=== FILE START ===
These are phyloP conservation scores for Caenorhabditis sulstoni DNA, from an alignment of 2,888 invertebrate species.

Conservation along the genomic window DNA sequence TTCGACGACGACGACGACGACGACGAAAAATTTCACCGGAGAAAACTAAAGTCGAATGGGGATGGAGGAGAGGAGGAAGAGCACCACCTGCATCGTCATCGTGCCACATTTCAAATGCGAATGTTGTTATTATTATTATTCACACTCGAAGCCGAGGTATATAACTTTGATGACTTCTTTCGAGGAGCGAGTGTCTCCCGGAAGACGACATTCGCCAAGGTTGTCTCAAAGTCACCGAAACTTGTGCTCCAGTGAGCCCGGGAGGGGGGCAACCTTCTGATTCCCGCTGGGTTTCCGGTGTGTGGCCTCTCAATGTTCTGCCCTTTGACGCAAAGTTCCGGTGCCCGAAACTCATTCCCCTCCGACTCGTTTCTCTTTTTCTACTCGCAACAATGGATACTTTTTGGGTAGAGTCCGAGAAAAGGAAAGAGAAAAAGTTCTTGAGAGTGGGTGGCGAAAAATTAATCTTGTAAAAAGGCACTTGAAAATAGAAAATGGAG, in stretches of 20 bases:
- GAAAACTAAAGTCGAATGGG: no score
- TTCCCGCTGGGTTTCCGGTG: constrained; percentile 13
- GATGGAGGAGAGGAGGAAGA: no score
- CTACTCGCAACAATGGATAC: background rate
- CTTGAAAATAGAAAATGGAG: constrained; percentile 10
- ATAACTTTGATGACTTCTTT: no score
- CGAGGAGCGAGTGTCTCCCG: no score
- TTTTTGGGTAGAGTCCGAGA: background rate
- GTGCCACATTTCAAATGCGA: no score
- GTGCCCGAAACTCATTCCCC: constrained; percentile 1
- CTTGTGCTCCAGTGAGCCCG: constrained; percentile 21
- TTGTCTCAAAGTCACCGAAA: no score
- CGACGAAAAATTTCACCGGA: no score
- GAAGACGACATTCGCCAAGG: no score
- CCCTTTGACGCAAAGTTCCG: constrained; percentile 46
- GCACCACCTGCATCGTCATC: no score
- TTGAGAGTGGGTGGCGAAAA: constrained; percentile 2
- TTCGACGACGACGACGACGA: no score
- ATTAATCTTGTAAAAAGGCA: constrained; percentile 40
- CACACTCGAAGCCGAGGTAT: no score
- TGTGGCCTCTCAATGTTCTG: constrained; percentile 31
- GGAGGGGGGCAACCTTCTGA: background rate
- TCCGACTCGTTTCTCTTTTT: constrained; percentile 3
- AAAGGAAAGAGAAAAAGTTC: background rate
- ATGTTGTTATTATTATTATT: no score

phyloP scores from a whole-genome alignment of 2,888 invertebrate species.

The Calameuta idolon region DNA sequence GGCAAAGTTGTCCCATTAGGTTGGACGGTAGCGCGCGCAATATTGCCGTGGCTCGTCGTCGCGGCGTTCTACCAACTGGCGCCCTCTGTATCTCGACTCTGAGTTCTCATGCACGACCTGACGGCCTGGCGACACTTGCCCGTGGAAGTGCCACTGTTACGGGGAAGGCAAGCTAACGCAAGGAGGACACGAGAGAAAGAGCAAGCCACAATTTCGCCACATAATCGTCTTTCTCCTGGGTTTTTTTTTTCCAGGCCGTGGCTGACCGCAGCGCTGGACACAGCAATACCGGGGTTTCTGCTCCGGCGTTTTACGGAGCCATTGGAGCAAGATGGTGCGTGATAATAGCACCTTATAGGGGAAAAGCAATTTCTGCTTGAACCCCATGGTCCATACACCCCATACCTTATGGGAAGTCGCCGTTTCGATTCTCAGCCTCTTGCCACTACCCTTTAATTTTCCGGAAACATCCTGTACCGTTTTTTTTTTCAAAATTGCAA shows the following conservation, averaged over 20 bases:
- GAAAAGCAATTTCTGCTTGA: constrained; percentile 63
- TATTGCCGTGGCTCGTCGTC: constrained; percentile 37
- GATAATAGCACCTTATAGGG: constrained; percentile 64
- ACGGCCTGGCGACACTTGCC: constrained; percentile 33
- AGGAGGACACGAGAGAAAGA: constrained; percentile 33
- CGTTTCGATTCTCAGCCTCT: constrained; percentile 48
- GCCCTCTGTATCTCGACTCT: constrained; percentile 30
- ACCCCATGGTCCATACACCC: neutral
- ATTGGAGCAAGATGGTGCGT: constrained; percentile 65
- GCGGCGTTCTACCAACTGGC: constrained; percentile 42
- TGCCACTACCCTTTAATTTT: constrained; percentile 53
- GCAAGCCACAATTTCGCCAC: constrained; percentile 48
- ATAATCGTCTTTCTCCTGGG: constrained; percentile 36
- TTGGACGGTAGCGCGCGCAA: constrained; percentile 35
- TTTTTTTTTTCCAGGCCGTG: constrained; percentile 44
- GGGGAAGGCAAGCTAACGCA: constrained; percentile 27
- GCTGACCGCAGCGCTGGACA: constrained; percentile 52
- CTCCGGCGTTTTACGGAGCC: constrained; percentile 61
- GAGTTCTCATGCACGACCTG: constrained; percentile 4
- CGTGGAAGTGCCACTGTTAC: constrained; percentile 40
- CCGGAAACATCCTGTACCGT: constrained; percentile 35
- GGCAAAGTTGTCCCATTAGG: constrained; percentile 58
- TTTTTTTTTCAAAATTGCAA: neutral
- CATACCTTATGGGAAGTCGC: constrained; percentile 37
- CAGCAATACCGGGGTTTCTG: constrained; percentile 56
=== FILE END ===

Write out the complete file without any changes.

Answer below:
These are phyloP conservation scores for Caenorhabditis sulstoni DNA, from an alignment of 2,888 invertebrate species.

Conservation along the genomic window DNA sequence TTCGACGACGACGACGACGACGACGAAAAATTTCACCGGAGAAAACTAAAGTCGAATGGGGATGGAGGAGAGGAGGAAGAGCACCACCTGCATCGTCATCGTGCCACATTTCAAATGCGAATGTTGTTATTATTATTATTCACACTCGAAGCCGAGGTATATAACTTTGATGACTTCTTTCGAGGAGCGAGTGTCTCCCGGAAGACGACATTCGCCAAGGTTGTCTCAAAGTCACCGAAACTTGTGCTCCAGTGAGCCCGGGAGGGGGGCAACCTTCTGATTCCCGCTGGGTTTCCGGTGTGTGGCCTCTCAATGTTCTGCCCTTTGACGCAAAGTTCCGGTGCCCGAAACTCATTCCCCTCCGACTCGTTTCTCTTTTTCTACTCGCAACAATGGATACTTTTTGGGTAGAGTCCGAGAAAAGGAAAGAGAAAAAGTTCTTGAGAGTGGGTGGCGAAAAATTAATCTTGTAAAAAGGCACTTGAAAATAGAAAATGGAG, in stretches of 20 bases:
- GAAAACTAAAGTCGAATGGG: no score
- TTCCCGCTGGGTTTCCGGTG: constrained; percentile 13
- GATGGAGGAGAGGAGGAAGA: no score
- CTACTCGCAACAATGGATAC: background rate
- CTTGAAAATAGAAAATGGAG: constrained; percentile 10
- ATAACTTTGATGACTTCTTT: no score
- CGAGGAGCGAGTGTCTCCCG: no score
- TTTTTGGGTAGAGTCCGAGA: background rate
- GTGCCACATTTCAAATGCGA: no score
- GTGCCCGAAACTCATTCCCC: constrained; percentile 1
- CTTGTGCTCCAGTGAGCCCG: constrained; percentile 21
- TTGTCTCAAAGTCACCGAAA: no score
- CGACGAAAAATTTCACCGGA: no score
- GAAGACGACATTCGCCAAGG: no score
- CCCTTTGACGCAAAGTTCCG: constrained; percentile 46
- GCACCACCTGCATCGTCATC: no score
- TTGAGAGTGGGTGGCGAAAA: constrained; percentile 2
- TTCGACGACGACGACGACGA: no score
- ATTAATCTTGTAAAAAGGCA: constrained; percentile 40
- CACACTCGAAGCCGAGGTAT: no score
- TGTGGCCTCTCAATGTTCTG: constrained; percentile 31
- GGAGGGGGGCAACCTTCTGA: background rate
- TCCGACTCGTTTCTCTTTTT: constrained; percentile 3
- AAAGGAAAGAGAAAAAGTTC: background rate
- ATGTTGTTATTATTATTATT: no score

phyloP scores from a whole-genome alignment of 2,888 invertebrate species.

The Calameuta idolon region DNA sequence GGCAAAGTTGTCCCATTAGGTTGGACGGTAGCGCGCGCAATATTGCCGTGGCTCGTCGTCGCGGCGTTCTACCAACTGGCGCCCTCTGTATCTCGACTCTGAGTTCTCATGCACGACCTGACGGCCTGGCGACACTTGCCCGTGGAAGTGCCACTGTTACGGGGAAGGCAAGCTAACGCAAGGAGGACACGAGAGAAAGAGCAAGCCACAATTTCGCCACATAATCGTCTTTCTCCTGGGTTTTTTTTTTCCAGGCCGTGGCTGACCGCAGCGCTGGACACAGCAATACCGGGGTTTCTGCTCCGGCGTTTTACGGAGCCATTGGAGCAAGATGGTGCGTGATAATAGCACCTTATAGGGGAAAAGCAATTTCTGCTTGAACCCCATGGTCCATACACCCCATACCTTATGGGAAGTCGCCGTTTCGATTCTCAGCCTCTTGCCACTACCCTTTAATTTTCCGGAAACATCCTGTACCGTTTTTTTTTTCAAAATTGCAA shows the following conservation, averaged over 20 bases:
- GAAAAGCAATTTCTGCTTGA: constrained; percentile 63
- TATTGCCGTGGCTCGTCGTC: constrained; percentile 37
- GATAATAGCACCTTATAGGG: constrained; percentile 64
- ACGGCCTGGCGACACTTGCC: constrained; percentile 33
- AGGAGGACACGAGAGAAAGA: constrained; percentile 33
- CGTTTCGATTCTCAGCCTCT: constrained; percentile 48
- GCCCTCTGTATCTCGACTCT: constrained; percentile 30
- ACCCCATGGTCCATACACCC: neutral
- ATTGGAGCAAGATGGTGCGT: constrained; percentile 65
- GCGGCGTTCTACCAACTGGC: constrained; percentile 42
- TGCCACTACCCTTTAATTTT: constrained; percentile 53
- GCAAGCCACAATTTCGCCAC: constrained; percentile 48
- ATAATCGTCTTTCTCCTGGG: constrained; percentile 36
- TTGGACGGTAGCGCGCGCAA: constrained; percentile 35
- TTTTTTTTTTCCAGGCCGTG: constrained; percentile 44
- GGGGAAGGCAAGCTAACGCA: constrained; percentile 27
- GCTGACCGCAGCGCTGGACA: constrained; percentile 52
- CTCCGGCGTTTTACGGAGCC: constrained; percentile 61
- GAGTTCTCATGCACGACCTG: constrained; percentile 4
- CGTGGAAGTGCCACTGTTAC: constrained; percentile 40
- CCGGAAACATCCTGTACCGT: constrained; percentile 35
- GGCAAAGTTGTCCCATTAGG: constrained; percentile 58
- TTTTTTTTTCAAAATTGCAA: neutral
- CATACCTTATGGGAAGTCGC: constrained; percentile 37
- CAGCAATACCGGGGTTTCTG: constrained; percentile 56